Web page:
A nested case-control study was conducted to determine whether agenetic polymorphism in the CYP17 gene, which encodes for an enzyme that mediates steroid hormone metabolism, was associated with an increased risk of breast cancer. No association was found between the presence of an A2 allele and the subsequent development of breast cancer [A1/A2 odds ratio, 0.61 (95% confidence interval, 0.33-1.14); A2/A2 odds ratio, 0.89 (95% confidence interval, 0.41-1.95)]. No significant association was observed with risk factors presumed to be surrogates for endogenous estrogen exposure, nor was there an association observed with the stage of disease at diagnosis. Genotype frequencies in this Caucasian population were similar to those reported for African-American, Asian, and Latino women. Additional studies of larger size are needed to achieve a consensus regarding the relevance of CYP17 genotypes to the risk of developing breast cancer.
 

Title:
Decision-making about breast cancer susceptibility testing: how similar are the attitudes of physicians, nurse practitioners, and at-risk women?
 
Authors:
Geller G; Bernhardt BA; Doksum T; Helzlsouer KJ; Wilcox P; Holtzman NA
 
Source:
J Clin Oncol 1998 Aug;16(8):2868-76
 
Abstract:
PURPOSE: To determine what consumers and providers would want to discuss about breast cancer susceptibility testing (BCST) and their preferred role in testing decisions. METHODS: We surveyed 426 at-risk women, 143 nurse practitioners, and 296 physicians in five specialties in Maryland. RESULTS: All groups believe it is important to discuss how the chance of breast cancer can be reduced and what the chances are of getting breast cancer if the test is positive. Both provider groups attributed more importance than consumers to discussing whether cancer can occur if the test is negative. Discussing the risk of depression and anxiety was more important to providers than consumers. Eighty-two percent of women would want their providers to make a recommendation about testing, but only 43% of nurse practitioners and 68% of physicians would do so. Eighteen percent of physicians underestimated the importance of informed consent for testing and 34% of discussing the risk of insurance discrimination. Fewer than 6% of women, if found to have a mutation, would be likely to undergo prophylactic mastectomy, whereas 12% of nurse practitioners and 34% of physicians would be likely to recommend such surgery. One third of respondents in all three groups supported testing a 13-year old daughter of a mutation-carrier. CONCLUSION: Physicians should place greater value on informed consent and discussing practical aspects of testing, and physicians and nurse practitioners should pay more attention to the limitations of testing children, insurance discrimination, and consumers' desire for provider recommendations. In light of the limited discordance between nurse practitioners and consumers, nurse practitioners can play an increasing role in education and counseling about BCST.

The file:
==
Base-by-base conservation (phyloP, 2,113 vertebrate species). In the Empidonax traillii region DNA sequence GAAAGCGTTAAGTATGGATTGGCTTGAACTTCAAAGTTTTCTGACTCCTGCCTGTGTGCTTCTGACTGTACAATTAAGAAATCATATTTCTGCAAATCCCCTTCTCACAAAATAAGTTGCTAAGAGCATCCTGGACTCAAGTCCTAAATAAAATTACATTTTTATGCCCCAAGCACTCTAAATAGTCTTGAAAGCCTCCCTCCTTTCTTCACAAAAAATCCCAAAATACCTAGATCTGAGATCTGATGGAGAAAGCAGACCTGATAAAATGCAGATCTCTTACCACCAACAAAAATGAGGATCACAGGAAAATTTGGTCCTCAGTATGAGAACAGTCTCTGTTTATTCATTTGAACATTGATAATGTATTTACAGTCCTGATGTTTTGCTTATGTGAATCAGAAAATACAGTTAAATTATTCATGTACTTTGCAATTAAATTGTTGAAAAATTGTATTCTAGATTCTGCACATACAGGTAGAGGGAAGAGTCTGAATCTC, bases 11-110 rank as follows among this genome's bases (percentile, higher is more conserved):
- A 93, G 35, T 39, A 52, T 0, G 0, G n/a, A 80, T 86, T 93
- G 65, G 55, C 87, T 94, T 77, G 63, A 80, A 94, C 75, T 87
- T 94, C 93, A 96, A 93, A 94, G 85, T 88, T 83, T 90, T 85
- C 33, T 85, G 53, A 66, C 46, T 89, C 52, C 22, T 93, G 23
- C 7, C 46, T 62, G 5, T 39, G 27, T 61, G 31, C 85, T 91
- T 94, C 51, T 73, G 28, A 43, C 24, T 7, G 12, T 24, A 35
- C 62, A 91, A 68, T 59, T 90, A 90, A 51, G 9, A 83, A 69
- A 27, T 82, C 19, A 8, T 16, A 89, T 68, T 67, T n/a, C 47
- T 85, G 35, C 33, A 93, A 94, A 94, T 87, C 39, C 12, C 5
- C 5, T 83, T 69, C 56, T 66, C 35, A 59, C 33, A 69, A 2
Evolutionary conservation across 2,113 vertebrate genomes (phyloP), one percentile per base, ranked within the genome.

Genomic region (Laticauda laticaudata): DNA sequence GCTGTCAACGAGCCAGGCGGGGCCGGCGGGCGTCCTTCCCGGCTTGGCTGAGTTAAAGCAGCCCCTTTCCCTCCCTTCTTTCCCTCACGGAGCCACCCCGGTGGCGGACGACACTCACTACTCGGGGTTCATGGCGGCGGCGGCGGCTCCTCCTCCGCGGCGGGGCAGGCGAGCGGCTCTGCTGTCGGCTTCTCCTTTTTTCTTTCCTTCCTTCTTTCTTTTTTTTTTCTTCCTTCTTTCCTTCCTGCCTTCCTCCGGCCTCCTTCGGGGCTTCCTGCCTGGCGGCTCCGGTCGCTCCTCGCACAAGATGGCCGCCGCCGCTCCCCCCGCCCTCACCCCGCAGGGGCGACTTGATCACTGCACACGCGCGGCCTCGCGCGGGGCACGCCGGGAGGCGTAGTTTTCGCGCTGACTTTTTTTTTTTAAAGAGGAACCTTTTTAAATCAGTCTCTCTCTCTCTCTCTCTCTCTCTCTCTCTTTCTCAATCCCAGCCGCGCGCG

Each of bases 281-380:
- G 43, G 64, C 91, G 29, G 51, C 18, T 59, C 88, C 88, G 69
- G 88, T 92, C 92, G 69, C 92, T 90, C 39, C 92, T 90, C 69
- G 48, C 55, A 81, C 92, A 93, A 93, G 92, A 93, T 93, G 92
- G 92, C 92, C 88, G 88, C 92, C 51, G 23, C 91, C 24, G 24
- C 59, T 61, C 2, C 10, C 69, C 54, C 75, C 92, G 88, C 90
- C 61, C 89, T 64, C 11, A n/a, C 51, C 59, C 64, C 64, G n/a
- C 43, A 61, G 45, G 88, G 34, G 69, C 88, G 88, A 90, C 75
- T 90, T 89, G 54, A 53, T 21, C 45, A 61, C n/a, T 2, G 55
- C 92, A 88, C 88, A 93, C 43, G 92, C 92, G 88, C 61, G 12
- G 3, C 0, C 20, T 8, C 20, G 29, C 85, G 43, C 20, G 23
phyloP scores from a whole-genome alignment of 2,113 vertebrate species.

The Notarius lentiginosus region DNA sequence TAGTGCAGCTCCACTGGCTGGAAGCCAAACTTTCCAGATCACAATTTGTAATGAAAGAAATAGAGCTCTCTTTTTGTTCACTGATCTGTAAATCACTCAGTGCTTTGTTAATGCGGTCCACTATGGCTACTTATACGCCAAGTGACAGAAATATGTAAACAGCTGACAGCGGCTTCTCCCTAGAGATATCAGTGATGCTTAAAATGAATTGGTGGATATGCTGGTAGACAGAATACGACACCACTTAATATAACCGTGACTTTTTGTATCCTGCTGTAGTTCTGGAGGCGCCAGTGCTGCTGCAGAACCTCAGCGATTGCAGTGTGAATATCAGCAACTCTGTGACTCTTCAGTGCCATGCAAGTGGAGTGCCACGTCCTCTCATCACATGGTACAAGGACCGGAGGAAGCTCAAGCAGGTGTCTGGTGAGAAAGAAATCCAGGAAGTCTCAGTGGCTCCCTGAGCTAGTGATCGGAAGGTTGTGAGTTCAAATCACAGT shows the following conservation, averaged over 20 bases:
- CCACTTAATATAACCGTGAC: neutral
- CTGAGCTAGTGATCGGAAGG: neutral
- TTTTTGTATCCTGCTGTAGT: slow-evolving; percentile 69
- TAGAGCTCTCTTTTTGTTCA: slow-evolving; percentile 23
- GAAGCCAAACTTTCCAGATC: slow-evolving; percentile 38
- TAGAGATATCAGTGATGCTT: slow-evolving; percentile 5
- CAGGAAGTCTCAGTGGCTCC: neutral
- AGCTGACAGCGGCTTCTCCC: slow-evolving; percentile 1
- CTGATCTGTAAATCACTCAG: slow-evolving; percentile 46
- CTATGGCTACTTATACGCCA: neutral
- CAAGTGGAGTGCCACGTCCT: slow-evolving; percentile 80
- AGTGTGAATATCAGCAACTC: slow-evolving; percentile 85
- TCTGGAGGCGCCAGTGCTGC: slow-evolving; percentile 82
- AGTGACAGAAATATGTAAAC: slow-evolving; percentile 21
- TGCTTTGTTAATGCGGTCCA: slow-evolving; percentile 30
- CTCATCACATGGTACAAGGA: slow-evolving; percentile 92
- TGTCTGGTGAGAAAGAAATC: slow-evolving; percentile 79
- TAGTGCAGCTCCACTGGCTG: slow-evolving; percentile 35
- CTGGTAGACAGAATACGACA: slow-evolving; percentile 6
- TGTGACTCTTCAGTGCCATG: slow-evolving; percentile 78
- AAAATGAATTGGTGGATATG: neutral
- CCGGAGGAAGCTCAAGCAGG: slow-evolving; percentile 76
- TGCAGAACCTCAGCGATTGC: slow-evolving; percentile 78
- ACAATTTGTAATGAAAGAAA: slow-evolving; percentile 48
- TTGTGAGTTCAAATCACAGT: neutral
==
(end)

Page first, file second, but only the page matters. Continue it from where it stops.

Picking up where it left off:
Title:
Association between glutathione S-transferase M1, P1, and T1 genetic polymorphisms and development of breast cancer
 
Authors:
Helzlsouer KJ; Selmin O; Huang HY; Strickland PT; Hoffman S; Alberg AJ; Watson M; Comstock GW; Bell D
 
Source:
J Natl Cancer Inst 1998 Apr 1;90(7):512-8 [comment]
 
Abstract:
BACKGROUND: Glutathione S-transferases (GSTs) are encoded by a superfamily of genes and play a role in the detoxification of potential carcinogens. In a nested case-control study, we investigated associations between genetic variability in specific GST genes (GSTM1, GSTT1, and GSTP1) and susceptibility to breast cancer. METHODS: In 1989, a total of 32 898 individuals donated blood samples to a research specimen bank established in Washington County, MD. Genotypes of blood specimen DNA were determined for 110 of 115 women with incident cases of breast cancer diagnosed during the period from 1990 through 1995 and up to 113 of 115 control subjects. Associations between specific genotypes and the development of breast cancer were examined by use of logistic regression to calculate odds ratios (ORs) and 95% confidence intervals (CIs). RESULTS: The GSTM1 homozygous null genotype was associated with an increased risk of developing breast cancer (OR = 2.10; 95% CI = 1.22-3.64), principally due to an association with postmenopausal breast cancer (OR = 2.50; 95% CI = 1.34-4.65). For GSTP1, the data were suggestive of a trend of increasing risk with higher numbers of codon 105 valine alleles (compared with isoleucine alleles); a 1.97-fold increased risk of breast cancer (95% CI = 0.77- 5.02) was associated with valine/valine homozygosity. The risk of breast cancer associated with the GSTT1 homozygous null genotype was 1.50 (95 % CI = 0.76-2.95). The risk of breast cancer increased as the number of putative high-risk genotypes increased (P for trend < .001) (OR = 3.77; 95% CI = 1.10-12.88 for a combined genotype of GSTM1 null, GSTT1 null, and either GSTP1 valine heterozygosity or GSTP1 valine homozygosity). CONCLUSIONS: Our findings suggest that genetic variability in members of the GST gene family may be associated with an increased susceptibility to breast cancer.